Duncan has been generating different variations of swingarm skid plates for the Yamaha to see what will outperform the competition, and this YFZ gained one of their designs.

A Duncan front bumper was powder-coated black and mounted to the front of the Yamaha with their Crown Series brake lines on the front and rear. A Rath Racing rear bumper rounds out the protection parts.

Oury grips, Fasst Company Flexx Bars, a Works Connection clutch perch and lever, and Powermadd Sentinel handguards all work great together.


Baja builds character, there is no doubt about it. You are racing oftentimes with no one around you for miles upon miles in harsh desert terrain. Later in the race, if your machine is still running, you’ll be passing broken quads, dirt bikes, trucks, buggies, and more.

There are helicopters flying overhead tracking the leaders and relaying radio messages about downed vehicles along the hundreds of miles of course. There are massive sand washes, 2- to 5-foot deep whoops, boulders, and massive silt pits to traverse. This build had to be ready to tackle all of that for hours on end.

Duncan Racing had a seat cover made up by Pro Top. There is a lot more grip than the stock seat cover.


The first thought when we sat down on the Yamaha was, “Wow, this seat is pretty low for a desert quad.” In fact, they installed a lowered subframe on the YFZ. Avina informed us that it helps the rear suspension work better when the weight is lower to the ground. We didn’t argue that for a second once we ripped through the first section of whoops at almost uncomfortable speeds. The Roll Design and Elka setup were brilliant. It soaked up everything we pointed the wheels at.

Roll Design long-travel A-arms were mounted up with Elka Stage 5 shocks that were gone over and tuned by Roll Design. A GPR stabilizer helps keep the wheels pointed in the right direction. 

The power was the next impressive factor. Generally, you don’t want to over-build an engine for long desert races. They are required to go for well over six hours per race and built motors don’t often have a long life span.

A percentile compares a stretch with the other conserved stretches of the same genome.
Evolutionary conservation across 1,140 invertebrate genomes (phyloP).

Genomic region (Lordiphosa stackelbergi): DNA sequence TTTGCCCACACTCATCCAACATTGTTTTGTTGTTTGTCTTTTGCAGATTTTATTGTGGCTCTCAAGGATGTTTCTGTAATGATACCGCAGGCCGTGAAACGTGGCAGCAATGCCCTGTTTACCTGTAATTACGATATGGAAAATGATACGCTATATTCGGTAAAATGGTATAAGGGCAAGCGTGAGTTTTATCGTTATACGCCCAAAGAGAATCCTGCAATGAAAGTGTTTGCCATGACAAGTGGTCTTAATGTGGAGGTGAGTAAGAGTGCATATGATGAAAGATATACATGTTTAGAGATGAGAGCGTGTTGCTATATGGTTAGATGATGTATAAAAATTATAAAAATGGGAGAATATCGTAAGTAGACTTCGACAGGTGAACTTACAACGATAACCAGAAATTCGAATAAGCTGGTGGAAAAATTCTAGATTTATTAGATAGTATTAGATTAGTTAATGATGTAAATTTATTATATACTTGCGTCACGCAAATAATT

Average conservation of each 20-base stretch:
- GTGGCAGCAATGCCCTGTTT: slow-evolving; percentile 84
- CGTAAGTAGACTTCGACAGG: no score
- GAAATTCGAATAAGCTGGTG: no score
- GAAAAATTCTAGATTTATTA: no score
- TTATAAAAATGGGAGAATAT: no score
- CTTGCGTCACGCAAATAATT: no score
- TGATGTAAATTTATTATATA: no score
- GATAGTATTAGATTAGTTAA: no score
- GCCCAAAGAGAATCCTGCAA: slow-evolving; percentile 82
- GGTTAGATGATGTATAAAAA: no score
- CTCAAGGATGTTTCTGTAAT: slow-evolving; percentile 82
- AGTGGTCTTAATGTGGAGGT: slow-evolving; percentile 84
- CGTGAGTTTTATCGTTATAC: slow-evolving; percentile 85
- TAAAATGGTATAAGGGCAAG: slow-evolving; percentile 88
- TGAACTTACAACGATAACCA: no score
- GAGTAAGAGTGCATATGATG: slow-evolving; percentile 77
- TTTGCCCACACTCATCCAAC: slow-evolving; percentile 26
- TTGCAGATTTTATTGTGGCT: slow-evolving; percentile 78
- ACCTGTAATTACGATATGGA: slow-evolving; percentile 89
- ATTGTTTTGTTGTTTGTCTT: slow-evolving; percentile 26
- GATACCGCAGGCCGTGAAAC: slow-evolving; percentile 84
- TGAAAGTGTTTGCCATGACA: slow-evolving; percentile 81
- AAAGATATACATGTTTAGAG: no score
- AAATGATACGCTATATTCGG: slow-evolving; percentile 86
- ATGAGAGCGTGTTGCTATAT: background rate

Duncan Racing massaged the engine, and it was very fast, yet smooth to operate, and it held together just fine. Fortunately, the Meca System fuel tank was installed that held over 5 gallons of VP fuel, because the motor certainly swallowed it as fast as the PEP tuning allowed.

The stock gearing worked out just fine while running 22-inch-tall desert tires filled with Tire Blocks. The 450R felt nimble and planted wherever we took it, and the GPR steering stabilizer did a great job at keeping the Fasst Co. Flexx handlebar in our hands. 

A heat-sink/oil cover by Zip Racing was installed on the Yamaha to offer more oil capacity and cooling. Works Connection engine plugs found their way on the build.



Ricardo Gonzalez’s “Built for Baja” Yamaha YFZ450R is one of our favorite desert builds to date. Kevin Avina put it together well, with a little help from one of our editors, and utilized years of experience to make sure it was safe to ride at a pro-level. We are excited to see what the team will do with a Yamaha against a field of veteran Honda TRX450R racers in the wilds of Baja, Mexico!

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Campbell Racing Fabrication: 632-4902, 

1/2-inch skid plate $110

Douglas Wheel & Tire: (800) 722-3746,

ROK Series front bead-lock $188.95

G3 Series rear bead-lock $173.95

Duncan Racing: (619) 258-6309,

Fat Boy 4 complete stainless exhaust $699

Engine rebuild $795

Custom JE piston $235

HP4 valve train kit $1695

Aluminum over-flow oil breather catch can $139

Clutch kit $199 “Crown Series” brake lines:

Front $199

Rear $39

Front bumper $199

D’Cor Electric blue graphics $149

D’Cor number plates $89.95

Elka Suspension: (800) 557-0552,

Stage 5 front shock $1,724.99

Stage 5 rear shock $1,309.99

Fasst Co.: (877) 306-1801,

Flexx handlebar $359.99

Bar pad cover $10

Fourwerx Carbon: (262) 501-9696,

Carbon fiber hood $190

Fuel Customs:

YFZ intake system $325

GPR Stabilizer: (619) 661-0101,

V1 ATV damper $525

Hinson Racing: (909) 946-2942,

Billet proof basket $259.99

Inner hub, pressure plate $599.99

Billet extra capacity Q/C cover $159.99

Maxima Racing Oils: (800) 345-8761,

Syn Blend Ester 10W-40 $11.03 a quart

Brake fluid DOT 4 N/A

Maxxis:, local dealer

RAZR 2 22×7-10 front $163

RAZR 2 22×11-9 rear $197

(800) 858-3333

Custom N/A

RK Excel: (760) 732-3161,

520 EXW chain N/A 

Powermadd: (651) 462-8465,

Sentinel handguard $40

ATV mounting kit $45

Rath Racing: (320) 234-7223,

Rear grab bar $119.95

Competition nerf bar $464.95

Roll Design: (760) 731-5920,

Long-travel control arms $1,495

Powder coating $95

+1 forward +1 tall anti vibe steering stem $299.95

Anti-vibe bar clamp $99.95

Linkage $100

RPM: (928) 771-9363,

Dominator II axle $389.99


Power Drive countershaft sprocket 14T $23.95

Rear steel sprocket 38T $34.95

Tire Blocks: (253) 973-5111,

21×7-10 kit $100 a tire

20×11-9 kit $137.50 a tire

Vortex Ignitions:

X10 ECU $699

Works Connection: (530) 642-9488,

Engine plugs $39.95

Front brake reservoir cap $29.95


Pro Top seat cover $155

Heat sink/extra capacity oil cover $189

Sponsors: Duncan Racing, Roll Design, Elka, LJV Transport, SD Truck Parts, Kano’s Co, E&R Truck Service, GF Freight, Fat Boy 4 Exhausts, GPR, Fasst Co, Hinson Racing, DWT Wheels, ZIP ProTop Seat Cover, Vortex ECU, RK Chain, Rath, Tire Blocks, PEP Tuning, CRF, Black Rhino, Works Connection.